Understanding Identity Systems Part 2: Discrimination and Identity

This is the second part of Understanding Identity Systems. Read Part 1: Why ID?, and Part 3: The Risks of ID.
 

The existing identity landscape

  • Every country has an existing landscape of ways in which people can identify themselves. This can include an existing ID card system, but also a range from birth registration, to passports, to driver licenses. The effectiveness of these systems may be unevenly distributed, or otherwise problematic.
  • The nature of the existing ID landscape varies greatly from place-to-place. For example, in India, the number of existing forms of documentation for identity is massive, compared to a country such as Kenya where many lack documentation.
  • Similarly, it's important to recognise that the spread of factors like birth registration across a country might be uneven. This could have consequences, for example, in making it hard for certain groups to gain access to a new ID.

Private companies' access to identity data

  • Having access to a centralised ID database is a move that occurs in some schemes. This can mean that, for example, apps are able to use the ID system to verify the identity of its users. An example of this is sometimes known as "eKYC" - electronic Know Your Customer.
  • This, however, can generate additional privacy concerns. It can create a situation where multiple databases, across multiple companies, are all linked back to a single ID number; this enables individuals to be tracked and profiled across multiple areas of their lives.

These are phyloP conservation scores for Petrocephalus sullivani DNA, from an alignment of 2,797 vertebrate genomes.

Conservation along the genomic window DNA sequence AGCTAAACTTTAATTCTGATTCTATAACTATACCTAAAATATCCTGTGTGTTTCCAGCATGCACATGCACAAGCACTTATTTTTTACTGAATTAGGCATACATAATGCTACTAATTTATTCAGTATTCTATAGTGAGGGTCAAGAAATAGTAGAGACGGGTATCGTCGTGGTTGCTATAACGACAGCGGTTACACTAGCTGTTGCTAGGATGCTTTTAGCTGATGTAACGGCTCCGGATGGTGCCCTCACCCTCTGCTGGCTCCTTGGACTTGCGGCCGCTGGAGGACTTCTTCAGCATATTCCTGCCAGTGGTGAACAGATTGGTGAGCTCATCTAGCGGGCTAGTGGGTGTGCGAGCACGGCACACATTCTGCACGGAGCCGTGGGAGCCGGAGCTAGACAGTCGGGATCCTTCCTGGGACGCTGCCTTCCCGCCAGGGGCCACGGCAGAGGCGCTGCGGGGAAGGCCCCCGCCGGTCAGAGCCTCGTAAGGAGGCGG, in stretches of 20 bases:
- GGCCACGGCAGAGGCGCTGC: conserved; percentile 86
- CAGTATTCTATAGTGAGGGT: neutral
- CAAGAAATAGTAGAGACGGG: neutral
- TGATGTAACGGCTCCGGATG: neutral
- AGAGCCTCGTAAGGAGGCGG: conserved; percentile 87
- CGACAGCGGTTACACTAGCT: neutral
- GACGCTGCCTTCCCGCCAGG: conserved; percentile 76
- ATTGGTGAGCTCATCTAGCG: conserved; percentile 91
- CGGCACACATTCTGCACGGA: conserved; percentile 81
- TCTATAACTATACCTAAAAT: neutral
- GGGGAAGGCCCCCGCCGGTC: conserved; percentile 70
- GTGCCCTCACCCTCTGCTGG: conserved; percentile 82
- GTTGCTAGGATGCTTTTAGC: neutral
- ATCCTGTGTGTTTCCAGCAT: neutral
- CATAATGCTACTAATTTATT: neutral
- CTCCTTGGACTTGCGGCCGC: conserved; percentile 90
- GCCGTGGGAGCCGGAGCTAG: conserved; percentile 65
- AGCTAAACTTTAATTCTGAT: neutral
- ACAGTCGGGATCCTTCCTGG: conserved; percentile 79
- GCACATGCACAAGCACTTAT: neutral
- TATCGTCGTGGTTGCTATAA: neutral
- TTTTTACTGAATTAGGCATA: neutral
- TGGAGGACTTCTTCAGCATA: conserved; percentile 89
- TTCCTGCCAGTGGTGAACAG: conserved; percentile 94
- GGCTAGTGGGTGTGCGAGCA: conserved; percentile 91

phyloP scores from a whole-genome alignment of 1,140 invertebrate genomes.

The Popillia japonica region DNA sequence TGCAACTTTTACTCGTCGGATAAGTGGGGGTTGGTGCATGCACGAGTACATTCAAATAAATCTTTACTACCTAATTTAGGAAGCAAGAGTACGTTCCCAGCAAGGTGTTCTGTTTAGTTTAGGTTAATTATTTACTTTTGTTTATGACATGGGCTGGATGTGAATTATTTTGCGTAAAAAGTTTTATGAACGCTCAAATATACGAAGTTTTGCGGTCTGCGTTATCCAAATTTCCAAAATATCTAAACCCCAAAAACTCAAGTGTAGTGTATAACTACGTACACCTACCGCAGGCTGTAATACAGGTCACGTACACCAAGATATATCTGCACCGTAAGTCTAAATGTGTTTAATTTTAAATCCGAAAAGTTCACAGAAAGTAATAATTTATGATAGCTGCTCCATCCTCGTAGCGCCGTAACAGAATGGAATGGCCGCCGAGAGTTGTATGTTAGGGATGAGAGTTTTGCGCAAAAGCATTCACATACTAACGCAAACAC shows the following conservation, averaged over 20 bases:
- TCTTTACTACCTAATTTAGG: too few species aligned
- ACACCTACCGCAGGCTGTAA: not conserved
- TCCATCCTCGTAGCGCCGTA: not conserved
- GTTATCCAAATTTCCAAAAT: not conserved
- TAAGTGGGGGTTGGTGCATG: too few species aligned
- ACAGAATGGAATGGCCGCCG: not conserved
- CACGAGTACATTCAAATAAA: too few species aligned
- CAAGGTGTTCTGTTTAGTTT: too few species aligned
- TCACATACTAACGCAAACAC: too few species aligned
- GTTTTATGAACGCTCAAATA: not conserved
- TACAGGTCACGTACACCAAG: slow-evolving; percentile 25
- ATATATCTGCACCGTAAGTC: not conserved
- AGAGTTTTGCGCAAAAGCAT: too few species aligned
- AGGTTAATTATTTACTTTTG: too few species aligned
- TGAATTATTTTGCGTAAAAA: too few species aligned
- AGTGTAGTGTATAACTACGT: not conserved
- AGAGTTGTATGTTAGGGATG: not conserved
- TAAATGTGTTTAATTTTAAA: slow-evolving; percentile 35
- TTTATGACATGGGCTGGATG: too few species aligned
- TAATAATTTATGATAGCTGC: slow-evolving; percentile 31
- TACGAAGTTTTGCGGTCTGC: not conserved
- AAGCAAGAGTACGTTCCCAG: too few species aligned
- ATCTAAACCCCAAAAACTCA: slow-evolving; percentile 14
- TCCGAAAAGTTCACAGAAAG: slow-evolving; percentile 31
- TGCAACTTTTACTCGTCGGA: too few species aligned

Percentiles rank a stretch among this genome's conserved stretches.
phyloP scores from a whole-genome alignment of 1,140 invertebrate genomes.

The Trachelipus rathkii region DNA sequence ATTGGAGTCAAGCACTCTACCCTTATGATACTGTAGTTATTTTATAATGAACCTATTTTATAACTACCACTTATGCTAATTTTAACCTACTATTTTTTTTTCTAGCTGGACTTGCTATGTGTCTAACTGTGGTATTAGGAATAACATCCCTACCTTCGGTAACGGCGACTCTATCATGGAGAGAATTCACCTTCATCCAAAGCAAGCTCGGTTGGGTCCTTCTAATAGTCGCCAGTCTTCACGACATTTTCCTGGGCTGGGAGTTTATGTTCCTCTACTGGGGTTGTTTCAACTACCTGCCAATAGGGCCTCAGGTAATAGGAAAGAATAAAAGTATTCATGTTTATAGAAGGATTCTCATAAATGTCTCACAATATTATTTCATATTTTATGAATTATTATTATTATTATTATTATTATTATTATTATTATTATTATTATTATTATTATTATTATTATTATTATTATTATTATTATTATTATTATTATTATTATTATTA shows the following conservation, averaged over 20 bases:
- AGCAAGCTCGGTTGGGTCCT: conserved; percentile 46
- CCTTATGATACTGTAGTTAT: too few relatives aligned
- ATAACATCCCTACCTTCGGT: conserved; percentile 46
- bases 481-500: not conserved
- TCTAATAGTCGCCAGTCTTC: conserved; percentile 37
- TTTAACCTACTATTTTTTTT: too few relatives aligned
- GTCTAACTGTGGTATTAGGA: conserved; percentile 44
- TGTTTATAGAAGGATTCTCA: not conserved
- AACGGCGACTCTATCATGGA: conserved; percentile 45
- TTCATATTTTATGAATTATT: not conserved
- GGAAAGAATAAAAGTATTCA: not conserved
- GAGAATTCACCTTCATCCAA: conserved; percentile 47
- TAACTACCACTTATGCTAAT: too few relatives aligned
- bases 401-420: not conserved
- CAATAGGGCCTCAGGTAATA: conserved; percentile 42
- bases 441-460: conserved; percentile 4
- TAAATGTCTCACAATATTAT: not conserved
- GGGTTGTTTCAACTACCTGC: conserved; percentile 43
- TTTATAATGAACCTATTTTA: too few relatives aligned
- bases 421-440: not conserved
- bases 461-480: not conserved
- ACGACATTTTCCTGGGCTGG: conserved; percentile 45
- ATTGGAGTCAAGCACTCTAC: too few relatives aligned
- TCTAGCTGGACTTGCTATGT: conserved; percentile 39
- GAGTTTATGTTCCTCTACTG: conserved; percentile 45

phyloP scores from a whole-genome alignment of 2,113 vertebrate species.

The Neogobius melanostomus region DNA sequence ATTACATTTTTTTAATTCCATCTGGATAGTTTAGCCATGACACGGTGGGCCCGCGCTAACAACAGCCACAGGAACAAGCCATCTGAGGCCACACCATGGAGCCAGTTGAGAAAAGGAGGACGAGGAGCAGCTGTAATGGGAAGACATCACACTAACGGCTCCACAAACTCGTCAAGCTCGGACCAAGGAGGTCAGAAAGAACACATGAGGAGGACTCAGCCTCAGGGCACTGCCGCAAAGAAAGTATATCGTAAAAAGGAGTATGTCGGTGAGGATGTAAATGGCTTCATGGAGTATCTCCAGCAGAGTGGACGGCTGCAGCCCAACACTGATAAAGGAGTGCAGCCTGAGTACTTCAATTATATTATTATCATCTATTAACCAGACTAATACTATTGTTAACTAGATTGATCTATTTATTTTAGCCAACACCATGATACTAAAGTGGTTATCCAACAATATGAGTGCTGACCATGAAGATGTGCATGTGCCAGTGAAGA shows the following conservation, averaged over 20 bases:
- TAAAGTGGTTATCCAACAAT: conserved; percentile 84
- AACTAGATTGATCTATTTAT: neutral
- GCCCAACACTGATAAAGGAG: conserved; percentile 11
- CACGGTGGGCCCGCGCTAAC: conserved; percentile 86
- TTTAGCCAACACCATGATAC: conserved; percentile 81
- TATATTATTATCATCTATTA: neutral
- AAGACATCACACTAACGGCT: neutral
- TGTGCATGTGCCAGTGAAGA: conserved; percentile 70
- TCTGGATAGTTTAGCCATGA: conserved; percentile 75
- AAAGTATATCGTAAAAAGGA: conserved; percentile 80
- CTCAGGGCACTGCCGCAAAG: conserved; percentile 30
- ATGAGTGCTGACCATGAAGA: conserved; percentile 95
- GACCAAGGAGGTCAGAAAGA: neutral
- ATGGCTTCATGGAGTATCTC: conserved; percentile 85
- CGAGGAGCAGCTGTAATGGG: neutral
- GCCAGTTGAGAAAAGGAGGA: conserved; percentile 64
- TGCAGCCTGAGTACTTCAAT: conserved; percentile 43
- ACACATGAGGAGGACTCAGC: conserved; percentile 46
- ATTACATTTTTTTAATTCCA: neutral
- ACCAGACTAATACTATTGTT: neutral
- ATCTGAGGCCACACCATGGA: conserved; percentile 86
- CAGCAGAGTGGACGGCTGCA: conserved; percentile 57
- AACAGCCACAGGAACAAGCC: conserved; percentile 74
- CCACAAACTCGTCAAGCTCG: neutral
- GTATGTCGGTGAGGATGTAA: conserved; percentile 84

• The power of that tracking and profiling can be attractive to the private sector. To prevent this, measures should be taken to limit how the private sector uses this data. Examples include the efforts of some US states to avoid the spread of social security numbers in the private sector, and the limitations placed by the Singapore data protection authority on the private sector gathering or storing ID numbers.

Providing ID to the undocumented

  • An important question is, how does enrolment in an ID system operate for those without existing documentation, for example a birth certificate? What measures are in place for those individuals? This creates a risk of excluding populations – particularly those who are migrants or the children of migrants, whether or not they are actually citizens.
  • An example of how this has been done is in India, where individuals who lack documents can sign up for Aadhaar using an “introducer”, who will vouch for the individual. However, it should be noted that this has only ever been used for a very small fraction of total Aadhaar enrolments – 0.03%; this indicates that almost all of people who have enrolled for Aadhaar have existing ID documents. 

Special processes for people of certain backgrounds, for example vetting

  • Members of some groups may face additional hurdles in gaining access to ID. This could be a need to provide particular information that a certain group largely lacks, or specific requirements for a particular group or area of the country.